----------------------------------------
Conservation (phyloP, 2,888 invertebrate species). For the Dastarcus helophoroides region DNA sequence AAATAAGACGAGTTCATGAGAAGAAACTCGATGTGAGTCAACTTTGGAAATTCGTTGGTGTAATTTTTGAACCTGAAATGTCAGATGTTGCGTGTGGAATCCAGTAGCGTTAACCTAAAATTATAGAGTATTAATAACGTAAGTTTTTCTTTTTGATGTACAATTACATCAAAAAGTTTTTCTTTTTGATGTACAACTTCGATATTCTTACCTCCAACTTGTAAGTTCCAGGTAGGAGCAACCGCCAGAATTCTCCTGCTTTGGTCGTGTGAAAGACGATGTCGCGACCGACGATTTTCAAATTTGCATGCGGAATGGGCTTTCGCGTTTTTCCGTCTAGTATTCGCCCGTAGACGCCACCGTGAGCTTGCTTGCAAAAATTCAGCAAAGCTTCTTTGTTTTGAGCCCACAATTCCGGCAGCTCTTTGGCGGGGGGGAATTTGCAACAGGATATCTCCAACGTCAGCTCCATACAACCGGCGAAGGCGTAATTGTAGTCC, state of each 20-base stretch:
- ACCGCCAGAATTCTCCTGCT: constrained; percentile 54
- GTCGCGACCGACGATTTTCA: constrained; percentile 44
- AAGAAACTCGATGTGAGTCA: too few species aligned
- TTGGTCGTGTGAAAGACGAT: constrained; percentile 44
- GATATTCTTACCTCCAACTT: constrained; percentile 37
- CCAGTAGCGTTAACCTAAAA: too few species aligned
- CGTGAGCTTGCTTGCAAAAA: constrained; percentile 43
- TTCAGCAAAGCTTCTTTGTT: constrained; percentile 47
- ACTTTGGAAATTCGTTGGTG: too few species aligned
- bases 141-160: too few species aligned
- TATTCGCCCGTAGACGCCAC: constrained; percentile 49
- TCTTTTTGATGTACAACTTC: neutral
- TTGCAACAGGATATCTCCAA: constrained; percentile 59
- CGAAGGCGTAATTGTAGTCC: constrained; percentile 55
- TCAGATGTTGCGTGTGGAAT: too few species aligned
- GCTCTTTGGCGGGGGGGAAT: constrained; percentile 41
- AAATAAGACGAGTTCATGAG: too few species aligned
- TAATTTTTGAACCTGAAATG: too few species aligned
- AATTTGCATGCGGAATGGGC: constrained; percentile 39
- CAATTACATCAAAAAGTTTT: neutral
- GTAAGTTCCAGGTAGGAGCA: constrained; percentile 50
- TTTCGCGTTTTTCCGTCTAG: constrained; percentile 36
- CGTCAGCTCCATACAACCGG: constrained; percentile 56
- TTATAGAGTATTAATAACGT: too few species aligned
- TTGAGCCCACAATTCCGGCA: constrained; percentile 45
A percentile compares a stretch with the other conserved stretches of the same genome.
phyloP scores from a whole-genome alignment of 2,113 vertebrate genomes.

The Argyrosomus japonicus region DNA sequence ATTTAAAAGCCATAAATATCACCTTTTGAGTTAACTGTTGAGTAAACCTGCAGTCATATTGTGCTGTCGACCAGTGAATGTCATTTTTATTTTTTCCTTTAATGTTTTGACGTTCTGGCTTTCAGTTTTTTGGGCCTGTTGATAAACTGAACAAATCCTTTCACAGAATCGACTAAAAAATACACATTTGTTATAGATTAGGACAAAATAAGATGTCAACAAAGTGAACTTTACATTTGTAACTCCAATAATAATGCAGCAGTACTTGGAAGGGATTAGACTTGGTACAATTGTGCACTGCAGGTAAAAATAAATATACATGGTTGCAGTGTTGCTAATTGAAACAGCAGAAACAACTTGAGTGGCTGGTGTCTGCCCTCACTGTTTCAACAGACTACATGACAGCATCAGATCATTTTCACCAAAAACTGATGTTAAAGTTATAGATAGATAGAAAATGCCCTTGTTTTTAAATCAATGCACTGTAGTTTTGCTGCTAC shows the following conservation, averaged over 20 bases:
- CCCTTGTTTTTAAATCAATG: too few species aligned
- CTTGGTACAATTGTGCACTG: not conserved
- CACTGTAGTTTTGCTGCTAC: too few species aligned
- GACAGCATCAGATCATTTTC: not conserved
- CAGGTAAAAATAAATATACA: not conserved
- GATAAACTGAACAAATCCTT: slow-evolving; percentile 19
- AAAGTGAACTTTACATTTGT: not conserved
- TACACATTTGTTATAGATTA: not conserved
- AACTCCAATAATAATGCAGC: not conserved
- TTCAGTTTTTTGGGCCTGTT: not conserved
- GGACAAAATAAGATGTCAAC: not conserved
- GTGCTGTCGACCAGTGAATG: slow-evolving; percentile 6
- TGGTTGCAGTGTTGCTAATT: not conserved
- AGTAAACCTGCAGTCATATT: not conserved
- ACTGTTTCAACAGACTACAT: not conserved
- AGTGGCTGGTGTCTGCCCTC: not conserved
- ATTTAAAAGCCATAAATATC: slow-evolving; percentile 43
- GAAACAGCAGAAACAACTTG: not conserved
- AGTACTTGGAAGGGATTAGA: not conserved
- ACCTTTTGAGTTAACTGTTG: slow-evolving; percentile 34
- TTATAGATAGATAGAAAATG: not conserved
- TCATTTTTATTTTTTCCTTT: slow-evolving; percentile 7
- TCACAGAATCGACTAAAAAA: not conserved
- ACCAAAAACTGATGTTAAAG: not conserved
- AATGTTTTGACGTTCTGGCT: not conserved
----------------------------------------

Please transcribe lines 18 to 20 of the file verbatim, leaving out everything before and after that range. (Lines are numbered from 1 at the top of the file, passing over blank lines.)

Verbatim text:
- AAATAAGACGAGTTCATGAG: too few species aligned
- TAATTTTTGAACCTGAAATG: too few species aligned
- AATTTGCATGCGGAATGGGC: constrained; percentile 39